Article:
This is where the problem lies. The 2017 Nissan Quest is just not as safe as other minivans out there. U.S. News and World Report just comes right out and states, “Of the current models in our rankings of the best minivans, the Nissan Quest’s crash test performance is the worst.”

And really, that’s a huge problem, because you’ll most likely be filling the Quest with your most precious cargo, your kids.

The Insurance Institute for Highway Safety has yet to rate the 2017 Nissan Quest, but given that little has changed in the model since 2016, it’s fair to assume the results will be similar – and that’s not good, considering the 2016 Nissan Quest’s small overlap front crash test earned a rating of Poor. Overall, the minivan is rated Acceptable, but when you have the option of buying a minivan rated “Good,” is “Acceptable” really… acceptable?

As if poor construction wasn’t enough, the Quest also offers little in the way of safety features. You’ll be paying extra for things that come standard on some other models, such as the now seemingly ubiquitous rearview camera and blind spot monitoring. You can get them, but you’re going to need to skip over the base model and jump into the SV trim. The base model Quest is just that… basic.

Van Value

Let’s be blunt: the Nissan Quest is one of the cheaper models in its class. And you’re going to know it. Although the interior styling of the Quest is actually quite nice, you won’t be getting any of the little luxuries that you may have come to take for granted. Standard features include a proximity key, a four-speaker stereo, a CD player and manually sliding doors. The good news here is that you can make great use of the $4 CD bin at CVS. The bad news is, we’re not even sure they are still releasing CDs.

The problem the Quest has is that its competitors just offer better bang for your buck. Other brands, such as the Honda Oddessy and Toyota Sienna offer Bluetooth connectivity, a rearview camera and a USB port in their standard model minivans. Again, you can certainly upgrade your trim model and start realizing those features in the Quest, but you’ll be paying for something that comes on the other manufacturers’ base models.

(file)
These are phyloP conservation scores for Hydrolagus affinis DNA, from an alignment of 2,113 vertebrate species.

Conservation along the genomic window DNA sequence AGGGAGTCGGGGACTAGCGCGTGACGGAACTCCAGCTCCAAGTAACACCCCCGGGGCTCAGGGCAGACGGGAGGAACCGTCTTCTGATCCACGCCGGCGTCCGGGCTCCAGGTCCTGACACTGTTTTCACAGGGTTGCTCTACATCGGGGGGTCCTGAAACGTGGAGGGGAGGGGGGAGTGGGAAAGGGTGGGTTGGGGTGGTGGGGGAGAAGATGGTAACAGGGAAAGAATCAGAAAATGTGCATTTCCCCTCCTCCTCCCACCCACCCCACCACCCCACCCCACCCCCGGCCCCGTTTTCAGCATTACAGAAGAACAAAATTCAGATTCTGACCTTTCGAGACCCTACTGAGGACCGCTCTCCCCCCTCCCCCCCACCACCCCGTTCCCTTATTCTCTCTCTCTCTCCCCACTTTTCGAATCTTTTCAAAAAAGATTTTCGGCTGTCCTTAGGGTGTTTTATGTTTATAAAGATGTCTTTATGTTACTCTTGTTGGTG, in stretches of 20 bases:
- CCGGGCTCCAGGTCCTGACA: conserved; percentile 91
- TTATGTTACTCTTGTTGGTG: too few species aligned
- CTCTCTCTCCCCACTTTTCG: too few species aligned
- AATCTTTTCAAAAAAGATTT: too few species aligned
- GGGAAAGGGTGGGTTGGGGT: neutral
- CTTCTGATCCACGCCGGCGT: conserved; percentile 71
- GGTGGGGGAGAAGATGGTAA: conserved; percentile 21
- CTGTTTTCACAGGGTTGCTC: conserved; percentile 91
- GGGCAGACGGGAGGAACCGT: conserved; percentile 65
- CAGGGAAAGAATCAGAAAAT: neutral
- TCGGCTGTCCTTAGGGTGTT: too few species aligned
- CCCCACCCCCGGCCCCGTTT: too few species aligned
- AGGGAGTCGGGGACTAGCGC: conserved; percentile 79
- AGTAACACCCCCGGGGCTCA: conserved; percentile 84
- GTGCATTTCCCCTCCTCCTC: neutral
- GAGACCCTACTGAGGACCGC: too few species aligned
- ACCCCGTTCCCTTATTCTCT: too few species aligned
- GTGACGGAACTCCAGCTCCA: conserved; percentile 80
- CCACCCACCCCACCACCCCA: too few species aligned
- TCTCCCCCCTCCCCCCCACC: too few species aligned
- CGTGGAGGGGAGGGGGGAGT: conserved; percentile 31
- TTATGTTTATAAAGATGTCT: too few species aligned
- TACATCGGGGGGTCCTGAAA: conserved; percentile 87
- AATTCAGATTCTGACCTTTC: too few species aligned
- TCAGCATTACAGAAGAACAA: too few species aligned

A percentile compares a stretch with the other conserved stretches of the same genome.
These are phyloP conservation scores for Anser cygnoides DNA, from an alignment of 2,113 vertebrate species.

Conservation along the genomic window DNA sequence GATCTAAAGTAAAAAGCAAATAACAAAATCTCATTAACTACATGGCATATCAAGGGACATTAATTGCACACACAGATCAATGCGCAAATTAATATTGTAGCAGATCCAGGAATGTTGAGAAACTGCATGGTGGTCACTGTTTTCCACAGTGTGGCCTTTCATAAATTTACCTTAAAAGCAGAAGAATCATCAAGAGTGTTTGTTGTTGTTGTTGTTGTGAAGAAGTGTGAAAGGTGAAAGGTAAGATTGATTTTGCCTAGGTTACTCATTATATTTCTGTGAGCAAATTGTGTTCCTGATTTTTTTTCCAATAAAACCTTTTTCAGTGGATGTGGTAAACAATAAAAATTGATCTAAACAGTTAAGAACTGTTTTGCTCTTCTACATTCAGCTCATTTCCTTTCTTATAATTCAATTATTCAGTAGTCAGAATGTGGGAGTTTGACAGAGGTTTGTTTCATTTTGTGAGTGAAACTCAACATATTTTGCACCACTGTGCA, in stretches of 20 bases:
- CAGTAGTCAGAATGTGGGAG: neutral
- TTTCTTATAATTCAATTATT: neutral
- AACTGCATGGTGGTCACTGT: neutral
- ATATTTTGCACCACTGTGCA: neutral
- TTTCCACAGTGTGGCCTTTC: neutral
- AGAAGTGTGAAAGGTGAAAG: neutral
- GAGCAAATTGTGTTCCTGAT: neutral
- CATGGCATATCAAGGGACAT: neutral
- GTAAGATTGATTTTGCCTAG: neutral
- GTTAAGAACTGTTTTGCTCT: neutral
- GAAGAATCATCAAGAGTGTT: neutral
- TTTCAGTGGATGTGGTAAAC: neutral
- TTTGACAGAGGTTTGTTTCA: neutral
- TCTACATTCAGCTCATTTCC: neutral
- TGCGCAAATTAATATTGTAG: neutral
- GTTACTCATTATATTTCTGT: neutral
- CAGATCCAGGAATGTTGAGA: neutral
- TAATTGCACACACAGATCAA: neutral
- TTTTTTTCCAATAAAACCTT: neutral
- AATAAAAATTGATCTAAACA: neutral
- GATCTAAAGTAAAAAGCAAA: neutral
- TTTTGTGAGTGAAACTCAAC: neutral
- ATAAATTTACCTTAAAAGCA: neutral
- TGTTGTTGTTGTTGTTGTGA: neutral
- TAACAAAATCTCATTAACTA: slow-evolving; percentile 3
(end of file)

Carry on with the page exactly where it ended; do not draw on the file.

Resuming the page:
So while the Nissan Quest certainly starts out wallet friendly, if you want to make your minivan more than just four wheels and seven seats, you’re going to go beyond the base model S, which has an MSRP of about $27,500. A fully-loaded Quest Platinum will set you back $45,000, which is a lot of dough for a car that still suffers from sub-par crash testing.

Move on Past this Minivan

Look, we’re not here to tell you what to do. There are certainly some great things about the 2017 Nissan Quest and if your budget allows, move up the trim levels and get yourself into something nice and luxurious. But we would be remiss in actually recommending this minivan, and that’s because of the safety factor. Until Nissan addresses the poor crash ratings that have plagued the Quest, we think there are better options out there.

Plus – you don’t really want to have a bunch of CDs floating around your car, do you?